The week that opened with Monday, the 15th, with the news of the fall of Sumter, and the call of Mr. LINCOLN for 75,000 troops, was one of intense activity all over the State. The legislature appropriated $1,000,000 to arm and equip the 10,000 men. These Gov. DENNISON telegraphed the President were subject to his orders; Cincinnati also voted by its Council $200,000 to aid in equipping the troops. These sums were then thought to be sufficient in view of the prediction of Mr. SEWARD that the “war would be over in ninety days.”
Large and enthusiastic meetings were held in the city, participated in largely by leading Democrats, and every voice rang clear in support of the Government. The attitude of Kentucky at this time was alarming, and the citizens at one of these meetings amid a whirlwind of applause adopted resolutions signifying hat it was too late to draw nice distinctions between armed neutrality and open rebellion——that both were alike rebellion—that those who did not sustain the Government in the present crisis were traitors. As Whitelaw REID expresses it, “From the first day that the war was open, the people of Cincinnati were as vehement in their determination that it should relentlessly be prosecuted to victory as the city of Boston.” The attitude of Kentucky was indeed at this time peculiarly alarming. Her Governor Beriah MAGOFFIN, in response to the call for troops had declared—” I say emphatically Kentucky will furnish no troops for the wicked purpose of subduing her sister Southern States.” Whereupon Governor DENNISION telegraphed to Washington, “If Kentucky will not fill her quota, Ohio will fill it for her.” He more than kept his promise. Some of the first Kentucky regiments, so called, were almost entirely composed of Ohio men and commanders. Sixteen days after the President’s call, Ohio had volunteers offered enough to fill the full quota for the nation, 75,000 men.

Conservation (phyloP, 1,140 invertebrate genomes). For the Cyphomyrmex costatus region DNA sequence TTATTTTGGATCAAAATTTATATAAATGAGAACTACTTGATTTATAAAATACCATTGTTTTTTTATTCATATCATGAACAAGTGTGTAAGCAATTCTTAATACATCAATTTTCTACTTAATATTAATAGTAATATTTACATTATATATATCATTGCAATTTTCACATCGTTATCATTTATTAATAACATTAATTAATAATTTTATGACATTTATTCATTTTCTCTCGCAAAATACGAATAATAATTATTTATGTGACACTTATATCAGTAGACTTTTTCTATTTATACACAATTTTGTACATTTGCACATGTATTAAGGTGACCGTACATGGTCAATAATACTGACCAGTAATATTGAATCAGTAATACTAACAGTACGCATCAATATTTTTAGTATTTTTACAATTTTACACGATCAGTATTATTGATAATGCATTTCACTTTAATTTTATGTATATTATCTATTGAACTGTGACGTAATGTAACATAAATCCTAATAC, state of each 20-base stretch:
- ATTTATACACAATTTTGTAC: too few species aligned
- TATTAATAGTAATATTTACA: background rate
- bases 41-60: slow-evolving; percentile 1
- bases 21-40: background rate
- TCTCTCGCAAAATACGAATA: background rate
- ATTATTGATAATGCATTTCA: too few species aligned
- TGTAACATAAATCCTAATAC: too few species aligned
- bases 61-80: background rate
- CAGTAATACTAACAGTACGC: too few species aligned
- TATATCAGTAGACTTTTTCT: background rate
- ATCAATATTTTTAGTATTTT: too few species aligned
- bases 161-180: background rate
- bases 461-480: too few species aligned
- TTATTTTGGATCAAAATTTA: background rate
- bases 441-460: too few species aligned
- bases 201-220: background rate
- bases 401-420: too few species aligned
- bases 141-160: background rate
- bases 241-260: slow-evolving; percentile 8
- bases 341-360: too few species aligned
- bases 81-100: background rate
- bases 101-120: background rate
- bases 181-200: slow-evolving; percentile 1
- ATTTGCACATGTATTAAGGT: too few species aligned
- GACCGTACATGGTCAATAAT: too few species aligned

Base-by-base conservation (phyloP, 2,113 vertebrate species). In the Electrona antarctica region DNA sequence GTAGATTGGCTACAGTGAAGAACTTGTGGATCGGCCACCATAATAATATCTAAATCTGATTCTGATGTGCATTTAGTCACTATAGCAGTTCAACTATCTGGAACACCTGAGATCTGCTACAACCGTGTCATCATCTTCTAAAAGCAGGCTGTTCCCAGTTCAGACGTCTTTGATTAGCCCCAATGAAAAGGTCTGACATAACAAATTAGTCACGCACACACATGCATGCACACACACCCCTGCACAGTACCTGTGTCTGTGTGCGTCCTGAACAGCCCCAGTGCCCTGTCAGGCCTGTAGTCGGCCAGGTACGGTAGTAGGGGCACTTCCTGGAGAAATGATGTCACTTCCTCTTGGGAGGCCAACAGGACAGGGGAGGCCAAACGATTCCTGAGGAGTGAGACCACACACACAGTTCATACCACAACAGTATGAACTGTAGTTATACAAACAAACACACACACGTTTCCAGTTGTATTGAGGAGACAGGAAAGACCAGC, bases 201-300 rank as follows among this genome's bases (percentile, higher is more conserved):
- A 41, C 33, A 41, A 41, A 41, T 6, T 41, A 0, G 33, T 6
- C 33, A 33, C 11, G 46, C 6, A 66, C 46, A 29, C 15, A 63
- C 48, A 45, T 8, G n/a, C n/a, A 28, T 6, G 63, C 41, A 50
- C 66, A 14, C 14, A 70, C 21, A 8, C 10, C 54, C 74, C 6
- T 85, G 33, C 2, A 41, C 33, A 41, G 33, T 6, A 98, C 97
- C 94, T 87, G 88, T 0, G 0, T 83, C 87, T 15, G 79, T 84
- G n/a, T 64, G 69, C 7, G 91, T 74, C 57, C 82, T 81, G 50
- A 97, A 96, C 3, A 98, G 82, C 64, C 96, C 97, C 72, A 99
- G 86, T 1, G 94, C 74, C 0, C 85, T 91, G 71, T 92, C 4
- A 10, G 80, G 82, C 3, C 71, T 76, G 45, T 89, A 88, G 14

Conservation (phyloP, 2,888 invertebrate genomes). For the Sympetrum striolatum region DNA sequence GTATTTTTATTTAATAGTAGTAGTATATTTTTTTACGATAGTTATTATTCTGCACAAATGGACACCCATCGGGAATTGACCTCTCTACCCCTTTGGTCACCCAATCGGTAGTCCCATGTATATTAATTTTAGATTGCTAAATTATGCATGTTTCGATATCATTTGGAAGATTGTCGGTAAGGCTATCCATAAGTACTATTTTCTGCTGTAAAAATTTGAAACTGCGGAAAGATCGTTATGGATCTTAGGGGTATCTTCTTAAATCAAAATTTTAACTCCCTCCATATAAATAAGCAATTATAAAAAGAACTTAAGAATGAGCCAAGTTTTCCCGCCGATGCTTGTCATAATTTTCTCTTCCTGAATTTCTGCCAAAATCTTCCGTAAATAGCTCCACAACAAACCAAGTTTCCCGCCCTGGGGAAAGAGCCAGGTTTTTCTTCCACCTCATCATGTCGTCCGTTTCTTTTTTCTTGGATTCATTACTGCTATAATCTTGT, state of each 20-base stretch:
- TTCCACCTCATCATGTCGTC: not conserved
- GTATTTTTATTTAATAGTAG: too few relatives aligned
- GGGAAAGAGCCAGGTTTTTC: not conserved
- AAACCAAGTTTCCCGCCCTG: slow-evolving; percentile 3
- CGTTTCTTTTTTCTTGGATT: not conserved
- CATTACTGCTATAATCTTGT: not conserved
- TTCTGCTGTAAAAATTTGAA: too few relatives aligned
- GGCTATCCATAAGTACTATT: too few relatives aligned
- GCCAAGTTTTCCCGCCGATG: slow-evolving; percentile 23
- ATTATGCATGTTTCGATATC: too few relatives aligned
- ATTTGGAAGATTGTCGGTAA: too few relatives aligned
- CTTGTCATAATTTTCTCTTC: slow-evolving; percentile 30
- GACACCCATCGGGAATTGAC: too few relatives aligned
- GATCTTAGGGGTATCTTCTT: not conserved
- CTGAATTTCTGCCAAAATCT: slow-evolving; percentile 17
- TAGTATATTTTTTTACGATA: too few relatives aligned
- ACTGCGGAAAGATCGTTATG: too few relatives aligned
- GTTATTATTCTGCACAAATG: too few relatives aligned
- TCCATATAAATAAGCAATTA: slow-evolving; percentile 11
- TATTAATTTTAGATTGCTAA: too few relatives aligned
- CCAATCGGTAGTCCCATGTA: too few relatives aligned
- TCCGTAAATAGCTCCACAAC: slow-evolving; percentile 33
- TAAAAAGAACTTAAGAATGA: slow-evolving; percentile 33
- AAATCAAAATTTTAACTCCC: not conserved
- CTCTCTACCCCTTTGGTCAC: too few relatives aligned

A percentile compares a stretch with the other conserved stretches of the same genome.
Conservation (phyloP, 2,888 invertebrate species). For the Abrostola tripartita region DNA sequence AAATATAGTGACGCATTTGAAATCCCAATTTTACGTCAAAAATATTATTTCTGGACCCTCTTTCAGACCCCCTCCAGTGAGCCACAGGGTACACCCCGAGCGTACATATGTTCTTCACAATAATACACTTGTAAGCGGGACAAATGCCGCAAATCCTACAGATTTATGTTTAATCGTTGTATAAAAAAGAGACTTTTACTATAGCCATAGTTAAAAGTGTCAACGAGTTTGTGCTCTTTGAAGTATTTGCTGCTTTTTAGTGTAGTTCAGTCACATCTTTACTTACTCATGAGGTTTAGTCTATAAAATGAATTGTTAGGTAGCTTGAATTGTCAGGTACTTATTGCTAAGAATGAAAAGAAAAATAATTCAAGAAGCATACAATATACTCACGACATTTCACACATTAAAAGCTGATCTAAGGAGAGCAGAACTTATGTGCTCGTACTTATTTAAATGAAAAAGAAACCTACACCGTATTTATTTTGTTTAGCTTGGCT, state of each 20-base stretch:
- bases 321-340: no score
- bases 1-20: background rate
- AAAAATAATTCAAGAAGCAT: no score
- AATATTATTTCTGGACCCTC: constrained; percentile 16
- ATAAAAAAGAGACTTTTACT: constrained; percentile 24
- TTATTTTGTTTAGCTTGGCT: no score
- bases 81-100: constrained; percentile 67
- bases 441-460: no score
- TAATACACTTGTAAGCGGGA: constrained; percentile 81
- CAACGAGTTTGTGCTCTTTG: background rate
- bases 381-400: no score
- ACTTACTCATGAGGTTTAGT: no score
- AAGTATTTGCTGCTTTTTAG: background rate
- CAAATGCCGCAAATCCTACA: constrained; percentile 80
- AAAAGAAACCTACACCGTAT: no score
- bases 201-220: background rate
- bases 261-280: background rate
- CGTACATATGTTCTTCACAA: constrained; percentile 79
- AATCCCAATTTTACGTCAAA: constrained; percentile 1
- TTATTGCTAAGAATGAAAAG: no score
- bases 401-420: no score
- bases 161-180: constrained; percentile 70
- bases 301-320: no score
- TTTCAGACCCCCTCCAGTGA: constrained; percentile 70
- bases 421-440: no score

What made the position of Cincinnati at this trying era especially interesting was that no large Northern city was so exposed, so inviting to attacks from its location and great wealth. If Kentucky should secede the city would have to be defended from her own hills instead of from those on the south side of the river. By wise management Kentucky was saved, but multitudes of her young men from her rich slave-holding centres enlisted under the banner of Secession.
started in the city, and recruiting was so active that it became a question who was not to go. The Germans turned out with a magnificent soldierly body of men, over 1,000 strong, the regiment known as the famous 9th Ohio.